However, instead of escalating tensions, a partial armistice was declared this week when the companies announced that they will not get into each other’s hair for at least 4 gene targets in the liver.  According to the Agreement, Alnylam can use the two companies’ combined IP to support RNAi Therapeutics against the rare genetic disease targets antithrombin (for hemophilias) and ALAS-1 (for hepatic porphyrias) while ISIS can leverage the same for antisense therapeutics against factor XI (for anti-clotting) and Apo (a) (for cardiovascular disease). 

Interestingly, the press release talks about a reciprocal IP cross-licensing that extends to ‘RNA-targeting mechanism’ leaving open the possibility that Alnylam may use ISIS’ RNaseH antisense chemistry and ISIS in turn Alnylam’s siRNAs for these targets.  This would allow the companies to maximize the life-cycle opportunities for these targets by making available multiple routes of administrations (subQ, inhaled, oral) and pharmacodynamics (slow/rapid onset; different effects of gene/protein half-lives on required dosing frequencies).  Moreover, since some genes are easier targets for a given mechanism than others, chances are high that you can find a highly potent molecule with either RNAi or RNaseH ASO.   

By thus avoiding duplication of efforts and competition in the marketplace, the economic value of these targets is likely maximized.  I do not expect, however, that the truce will extend to all targets in the liver given the advanced stage and importance of for example the TTR amyloidosis programs of the two companies.  Moreover, there might be partner (e.g. Genzyme, GSK) pressures to go after certain targets no matter what.  For these targets, it will be interesting to see whether the companies will resort to patent litigation or whether they agree to merely compete in the marketplace.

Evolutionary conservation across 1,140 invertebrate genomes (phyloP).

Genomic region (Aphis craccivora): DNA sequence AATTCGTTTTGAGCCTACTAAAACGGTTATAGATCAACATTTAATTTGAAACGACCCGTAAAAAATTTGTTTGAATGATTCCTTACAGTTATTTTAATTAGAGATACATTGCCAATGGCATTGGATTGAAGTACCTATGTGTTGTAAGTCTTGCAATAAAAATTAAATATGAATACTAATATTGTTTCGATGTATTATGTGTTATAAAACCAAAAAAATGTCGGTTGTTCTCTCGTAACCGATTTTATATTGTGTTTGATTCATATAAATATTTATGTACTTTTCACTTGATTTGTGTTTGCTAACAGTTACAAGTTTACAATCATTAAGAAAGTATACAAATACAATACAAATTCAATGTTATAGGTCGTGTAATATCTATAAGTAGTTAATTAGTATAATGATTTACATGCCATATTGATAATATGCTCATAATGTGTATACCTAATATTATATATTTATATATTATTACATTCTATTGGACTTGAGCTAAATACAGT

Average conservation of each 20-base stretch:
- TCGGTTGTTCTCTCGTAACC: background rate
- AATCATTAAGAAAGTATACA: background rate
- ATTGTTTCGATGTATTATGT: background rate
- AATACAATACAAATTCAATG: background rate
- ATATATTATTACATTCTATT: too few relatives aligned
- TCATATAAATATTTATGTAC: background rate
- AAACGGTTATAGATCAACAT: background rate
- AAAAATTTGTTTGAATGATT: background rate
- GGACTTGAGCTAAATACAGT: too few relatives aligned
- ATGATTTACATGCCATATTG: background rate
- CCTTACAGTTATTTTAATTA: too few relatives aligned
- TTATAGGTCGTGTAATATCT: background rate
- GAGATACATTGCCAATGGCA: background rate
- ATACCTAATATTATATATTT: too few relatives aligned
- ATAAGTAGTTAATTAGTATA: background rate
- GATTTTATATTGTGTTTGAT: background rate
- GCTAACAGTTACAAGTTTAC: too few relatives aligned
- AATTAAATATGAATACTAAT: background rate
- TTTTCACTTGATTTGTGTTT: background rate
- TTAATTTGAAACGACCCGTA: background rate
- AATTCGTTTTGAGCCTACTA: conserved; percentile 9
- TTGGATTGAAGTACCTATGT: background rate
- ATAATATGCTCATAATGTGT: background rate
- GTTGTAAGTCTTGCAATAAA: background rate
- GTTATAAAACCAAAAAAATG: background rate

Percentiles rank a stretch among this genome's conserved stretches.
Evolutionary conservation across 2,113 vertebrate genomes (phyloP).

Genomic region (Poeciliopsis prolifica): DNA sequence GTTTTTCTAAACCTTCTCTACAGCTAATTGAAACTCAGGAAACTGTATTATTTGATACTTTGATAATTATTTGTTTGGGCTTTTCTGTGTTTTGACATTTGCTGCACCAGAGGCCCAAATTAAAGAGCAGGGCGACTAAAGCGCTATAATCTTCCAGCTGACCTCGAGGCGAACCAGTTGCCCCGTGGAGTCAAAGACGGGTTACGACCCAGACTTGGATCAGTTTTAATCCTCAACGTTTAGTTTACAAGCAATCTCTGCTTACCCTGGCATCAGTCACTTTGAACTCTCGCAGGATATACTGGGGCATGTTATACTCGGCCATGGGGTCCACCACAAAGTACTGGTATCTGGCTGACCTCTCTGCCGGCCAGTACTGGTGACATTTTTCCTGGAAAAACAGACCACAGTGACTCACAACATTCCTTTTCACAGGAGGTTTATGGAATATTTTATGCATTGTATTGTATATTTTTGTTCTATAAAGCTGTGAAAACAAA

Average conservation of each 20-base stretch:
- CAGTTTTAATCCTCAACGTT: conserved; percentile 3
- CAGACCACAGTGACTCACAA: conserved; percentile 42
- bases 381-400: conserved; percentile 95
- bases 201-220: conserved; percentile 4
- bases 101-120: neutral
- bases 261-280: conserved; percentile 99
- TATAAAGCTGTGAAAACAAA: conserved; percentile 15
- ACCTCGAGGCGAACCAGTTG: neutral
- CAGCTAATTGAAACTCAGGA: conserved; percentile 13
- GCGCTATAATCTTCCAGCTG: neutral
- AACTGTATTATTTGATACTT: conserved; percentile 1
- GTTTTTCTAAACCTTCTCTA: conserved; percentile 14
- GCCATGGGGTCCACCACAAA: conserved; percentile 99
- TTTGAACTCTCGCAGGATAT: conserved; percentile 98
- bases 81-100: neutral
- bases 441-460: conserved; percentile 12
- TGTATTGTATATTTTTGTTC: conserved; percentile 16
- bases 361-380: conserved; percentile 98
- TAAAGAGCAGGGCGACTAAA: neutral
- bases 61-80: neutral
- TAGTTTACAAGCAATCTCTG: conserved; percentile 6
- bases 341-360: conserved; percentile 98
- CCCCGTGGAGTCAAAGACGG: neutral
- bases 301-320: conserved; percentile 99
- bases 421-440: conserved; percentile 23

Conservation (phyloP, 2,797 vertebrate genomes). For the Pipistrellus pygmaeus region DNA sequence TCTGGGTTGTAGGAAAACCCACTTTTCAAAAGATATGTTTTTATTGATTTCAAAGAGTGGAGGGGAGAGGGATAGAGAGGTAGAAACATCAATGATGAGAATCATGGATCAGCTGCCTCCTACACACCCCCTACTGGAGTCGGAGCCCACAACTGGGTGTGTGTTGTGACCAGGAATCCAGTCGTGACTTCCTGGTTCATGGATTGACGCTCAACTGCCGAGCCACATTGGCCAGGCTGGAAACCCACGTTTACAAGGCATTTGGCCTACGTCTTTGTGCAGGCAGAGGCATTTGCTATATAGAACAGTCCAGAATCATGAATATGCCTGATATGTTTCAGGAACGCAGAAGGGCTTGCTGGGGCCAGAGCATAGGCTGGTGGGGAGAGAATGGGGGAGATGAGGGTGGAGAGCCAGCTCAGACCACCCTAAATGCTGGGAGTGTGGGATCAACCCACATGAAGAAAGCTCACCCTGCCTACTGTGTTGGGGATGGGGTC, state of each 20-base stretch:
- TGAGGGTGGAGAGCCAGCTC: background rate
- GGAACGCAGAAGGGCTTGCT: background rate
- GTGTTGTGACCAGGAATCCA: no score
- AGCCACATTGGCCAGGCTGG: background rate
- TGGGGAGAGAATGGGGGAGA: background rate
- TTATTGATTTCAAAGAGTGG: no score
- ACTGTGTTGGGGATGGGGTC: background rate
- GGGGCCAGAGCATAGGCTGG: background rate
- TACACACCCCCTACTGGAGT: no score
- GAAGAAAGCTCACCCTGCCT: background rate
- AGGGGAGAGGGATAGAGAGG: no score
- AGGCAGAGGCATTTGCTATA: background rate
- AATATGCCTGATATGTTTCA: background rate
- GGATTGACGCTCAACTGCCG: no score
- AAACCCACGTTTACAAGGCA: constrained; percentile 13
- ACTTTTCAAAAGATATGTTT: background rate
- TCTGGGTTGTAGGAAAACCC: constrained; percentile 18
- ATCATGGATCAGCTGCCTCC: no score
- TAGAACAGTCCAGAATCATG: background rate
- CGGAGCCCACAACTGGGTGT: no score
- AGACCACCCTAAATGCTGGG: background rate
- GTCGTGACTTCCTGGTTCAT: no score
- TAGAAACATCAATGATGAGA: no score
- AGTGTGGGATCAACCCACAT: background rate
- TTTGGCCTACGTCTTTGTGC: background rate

While the economic rationale is obvious, there is a scientific risk to the non-compete.  This is because you might end up with a late-stage failure, e.g. due to an unanticipated side effect related to sequence-specific off-targeting that is only seen in larger patient populations.

This, of course, would be welcome news to 3rd party competitors such as Tekmira, Arrowhead, and espcially GalNAc wannabe Dicerna who could then be the last man standing.  On the other hand, the concentration and coordinated use of the IP estates of the two juggernauts in the RNA Therapeutics space will make circumventing it more difficult to the competition.

Monday, January 5, 2015

Antibody-RNAi Trigger Conjugates Show Signs of Life

Despite jettisoning RNAi Therapeutics 4 years ago, the more innovative arm of Roche, Genentech, has continued to dabble in the technology.  In particular, it has been interested in applying its monoclonal antibody know-how, including antibody-drug conjugates (ADCs) to the delivery of RNAi Therapeutics.  A recent publication by Cuellar and colleagues provides insights into these efforts.